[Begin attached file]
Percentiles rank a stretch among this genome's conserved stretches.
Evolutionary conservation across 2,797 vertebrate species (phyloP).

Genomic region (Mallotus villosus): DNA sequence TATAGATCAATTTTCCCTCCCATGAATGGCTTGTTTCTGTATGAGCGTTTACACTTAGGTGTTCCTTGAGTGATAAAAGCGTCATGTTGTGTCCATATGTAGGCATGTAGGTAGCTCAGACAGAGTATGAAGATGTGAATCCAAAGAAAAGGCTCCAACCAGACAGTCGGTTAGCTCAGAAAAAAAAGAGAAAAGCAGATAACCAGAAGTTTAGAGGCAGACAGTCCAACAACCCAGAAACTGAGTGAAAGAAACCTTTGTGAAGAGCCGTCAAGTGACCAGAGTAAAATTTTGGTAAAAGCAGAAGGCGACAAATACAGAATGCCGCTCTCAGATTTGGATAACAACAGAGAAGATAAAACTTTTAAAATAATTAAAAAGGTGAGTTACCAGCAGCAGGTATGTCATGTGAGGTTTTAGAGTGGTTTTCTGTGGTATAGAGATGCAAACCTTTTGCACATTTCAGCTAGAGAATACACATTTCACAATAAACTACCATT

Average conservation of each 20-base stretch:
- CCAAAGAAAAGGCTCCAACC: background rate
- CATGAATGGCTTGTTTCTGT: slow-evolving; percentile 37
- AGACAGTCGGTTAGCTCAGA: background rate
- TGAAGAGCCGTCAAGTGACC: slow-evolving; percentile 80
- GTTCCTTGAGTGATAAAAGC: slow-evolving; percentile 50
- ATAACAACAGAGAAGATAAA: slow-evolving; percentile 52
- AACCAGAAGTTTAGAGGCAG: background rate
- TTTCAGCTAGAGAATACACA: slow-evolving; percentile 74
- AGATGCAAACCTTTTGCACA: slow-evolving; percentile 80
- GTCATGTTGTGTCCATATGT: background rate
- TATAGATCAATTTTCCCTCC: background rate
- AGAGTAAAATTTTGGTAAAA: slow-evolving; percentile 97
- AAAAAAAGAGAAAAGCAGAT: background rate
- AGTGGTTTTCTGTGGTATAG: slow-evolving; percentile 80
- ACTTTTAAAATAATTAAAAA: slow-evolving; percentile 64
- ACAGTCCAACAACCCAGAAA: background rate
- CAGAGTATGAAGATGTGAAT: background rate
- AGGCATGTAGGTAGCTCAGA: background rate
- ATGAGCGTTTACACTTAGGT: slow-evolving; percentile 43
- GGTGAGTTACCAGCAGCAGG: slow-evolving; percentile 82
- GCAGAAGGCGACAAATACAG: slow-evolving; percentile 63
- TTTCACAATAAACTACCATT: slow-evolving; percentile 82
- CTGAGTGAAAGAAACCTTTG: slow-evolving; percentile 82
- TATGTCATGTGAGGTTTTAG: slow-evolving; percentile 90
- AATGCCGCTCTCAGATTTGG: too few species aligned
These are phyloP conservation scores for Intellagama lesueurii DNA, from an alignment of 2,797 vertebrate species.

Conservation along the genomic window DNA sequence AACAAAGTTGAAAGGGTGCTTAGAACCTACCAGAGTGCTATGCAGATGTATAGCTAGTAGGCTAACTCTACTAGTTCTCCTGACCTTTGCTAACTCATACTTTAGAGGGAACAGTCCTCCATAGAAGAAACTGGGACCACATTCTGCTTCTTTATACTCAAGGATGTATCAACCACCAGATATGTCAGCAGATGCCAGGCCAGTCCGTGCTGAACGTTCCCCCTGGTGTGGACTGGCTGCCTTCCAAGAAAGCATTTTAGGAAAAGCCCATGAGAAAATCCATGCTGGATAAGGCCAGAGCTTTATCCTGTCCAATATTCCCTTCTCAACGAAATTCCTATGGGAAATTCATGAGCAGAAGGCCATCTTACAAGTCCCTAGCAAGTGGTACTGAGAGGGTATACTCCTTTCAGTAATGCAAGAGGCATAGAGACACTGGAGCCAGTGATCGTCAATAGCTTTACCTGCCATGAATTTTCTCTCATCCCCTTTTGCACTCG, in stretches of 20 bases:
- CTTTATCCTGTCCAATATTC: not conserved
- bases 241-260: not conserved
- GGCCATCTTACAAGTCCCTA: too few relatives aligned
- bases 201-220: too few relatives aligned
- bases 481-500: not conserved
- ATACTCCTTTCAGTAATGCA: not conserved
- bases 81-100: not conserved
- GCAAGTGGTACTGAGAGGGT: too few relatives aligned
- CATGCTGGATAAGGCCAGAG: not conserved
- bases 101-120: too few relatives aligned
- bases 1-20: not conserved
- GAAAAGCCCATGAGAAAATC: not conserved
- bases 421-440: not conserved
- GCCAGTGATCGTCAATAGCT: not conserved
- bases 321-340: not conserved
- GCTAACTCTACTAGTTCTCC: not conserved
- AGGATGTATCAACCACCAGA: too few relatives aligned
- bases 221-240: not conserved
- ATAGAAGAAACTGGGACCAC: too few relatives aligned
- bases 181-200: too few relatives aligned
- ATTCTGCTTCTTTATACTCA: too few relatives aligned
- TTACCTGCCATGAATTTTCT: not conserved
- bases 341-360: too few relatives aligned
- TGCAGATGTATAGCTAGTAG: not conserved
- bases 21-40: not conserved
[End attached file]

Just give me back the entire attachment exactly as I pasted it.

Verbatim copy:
Percentiles rank a stretch among this genome's conserved stretches.
Evolutionary conservation across 2,797 vertebrate species (phyloP).

Genomic region (Mallotus villosus): DNA sequence TATAGATCAATTTTCCCTCCCATGAATGGCTTGTTTCTGTATGAGCGTTTACACTTAGGTGTTCCTTGAGTGATAAAAGCGTCATGTTGTGTCCATATGTAGGCATGTAGGTAGCTCAGACAGAGTATGAAGATGTGAATCCAAAGAAAAGGCTCCAACCAGACAGTCGGTTAGCTCAGAAAAAAAAGAGAAAAGCAGATAACCAGAAGTTTAGAGGCAGACAGTCCAACAACCCAGAAACTGAGTGAAAGAAACCTTTGTGAAGAGCCGTCAAGTGACCAGAGTAAAATTTTGGTAAAAGCAGAAGGCGACAAATACAGAATGCCGCTCTCAGATTTGGATAACAACAGAGAAGATAAAACTTTTAAAATAATTAAAAAGGTGAGTTACCAGCAGCAGGTATGTCATGTGAGGTTTTAGAGTGGTTTTCTGTGGTATAGAGATGCAAACCTTTTGCACATTTCAGCTAGAGAATACACATTTCACAATAAACTACCATT

Average conservation of each 20-base stretch:
- CCAAAGAAAAGGCTCCAACC: background rate
- CATGAATGGCTTGTTTCTGT: slow-evolving; percentile 37
- AGACAGTCGGTTAGCTCAGA: background rate
- TGAAGAGCCGTCAAGTGACC: slow-evolving; percentile 80
- GTTCCTTGAGTGATAAAAGC: slow-evolving; percentile 50
- ATAACAACAGAGAAGATAAA: slow-evolving; percentile 52
- AACCAGAAGTTTAGAGGCAG: background rate
- TTTCAGCTAGAGAATACACA: slow-evolving; percentile 74
- AGATGCAAACCTTTTGCACA: slow-evolving; percentile 80
- GTCATGTTGTGTCCATATGT: background rate
- TATAGATCAATTTTCCCTCC: background rate
- AGAGTAAAATTTTGGTAAAA: slow-evolving; percentile 97
- AAAAAAAGAGAAAAGCAGAT: background rate
- AGTGGTTTTCTGTGGTATAG: slow-evolving; percentile 80
- ACTTTTAAAATAATTAAAAA: slow-evolving; percentile 64
- ACAGTCCAACAACCCAGAAA: background rate
- CAGAGTATGAAGATGTGAAT: background rate
- AGGCATGTAGGTAGCTCAGA: background rate
- ATGAGCGTTTACACTTAGGT: slow-evolving; percentile 43
- GGTGAGTTACCAGCAGCAGG: slow-evolving; percentile 82
- GCAGAAGGCGACAAATACAG: slow-evolving; percentile 63
- TTTCACAATAAACTACCATT: slow-evolving; percentile 82
- CTGAGTGAAAGAAACCTTTG: slow-evolving; percentile 82
- TATGTCATGTGAGGTTTTAG: slow-evolving; percentile 90
- AATGCCGCTCTCAGATTTGG: too few species aligned
These are phyloP conservation scores for Intellagama lesueurii DNA, from an alignment of 2,797 vertebrate species.

Conservation along the genomic window DNA sequence AACAAAGTTGAAAGGGTGCTTAGAACCTACCAGAGTGCTATGCAGATGTATAGCTAGTAGGCTAACTCTACTAGTTCTCCTGACCTTTGCTAACTCATACTTTAGAGGGAACAGTCCTCCATAGAAGAAACTGGGACCACATTCTGCTTCTTTATACTCAAGGATGTATCAACCACCAGATATGTCAGCAGATGCCAGGCCAGTCCGTGCTGAACGTTCCCCCTGGTGTGGACTGGCTGCCTTCCAAGAAAGCATTTTAGGAAAAGCCCATGAGAAAATCCATGCTGGATAAGGCCAGAGCTTTATCCTGTCCAATATTCCCTTCTCAACGAAATTCCTATGGGAAATTCATGAGCAGAAGGCCATCTTACAAGTCCCTAGCAAGTGGTACTGAGAGGGTATACTCCTTTCAGTAATGCAAGAGGCATAGAGACACTGGAGCCAGTGATCGTCAATAGCTTTACCTGCCATGAATTTTCTCTCATCCCCTTTTGCACTCG, in stretches of 20 bases:
- CTTTATCCTGTCCAATATTC: not conserved
- bases 241-260: not conserved
- GGCCATCTTACAAGTCCCTA: too few relatives aligned
- bases 201-220: too few relatives aligned
- bases 481-500: not conserved
- ATACTCCTTTCAGTAATGCA: not conserved
- bases 81-100: not conserved
- GCAAGTGGTACTGAGAGGGT: too few relatives aligned
- CATGCTGGATAAGGCCAGAG: not conserved
- bases 101-120: too few relatives aligned
- bases 1-20: not conserved
- GAAAAGCCCATGAGAAAATC: not conserved
- bases 421-440: not conserved
- GCCAGTGATCGTCAATAGCT: not conserved
- bases 321-340: not conserved
- GCTAACTCTACTAGTTCTCC: not conserved
- AGGATGTATCAACCACCAGA: too few relatives aligned
- bases 221-240: not conserved
- ATAGAAGAAACTGGGACCAC: too few relatives aligned
- bases 181-200: too few relatives aligned
- ATTCTGCTTCTTTATACTCA: too few relatives aligned
- TTACCTGCCATGAATTTTCT: not conserved
- bases 341-360: too few relatives aligned
- TGCAGATGTATAGCTAGTAG: not conserved
- bases 21-40: not conserved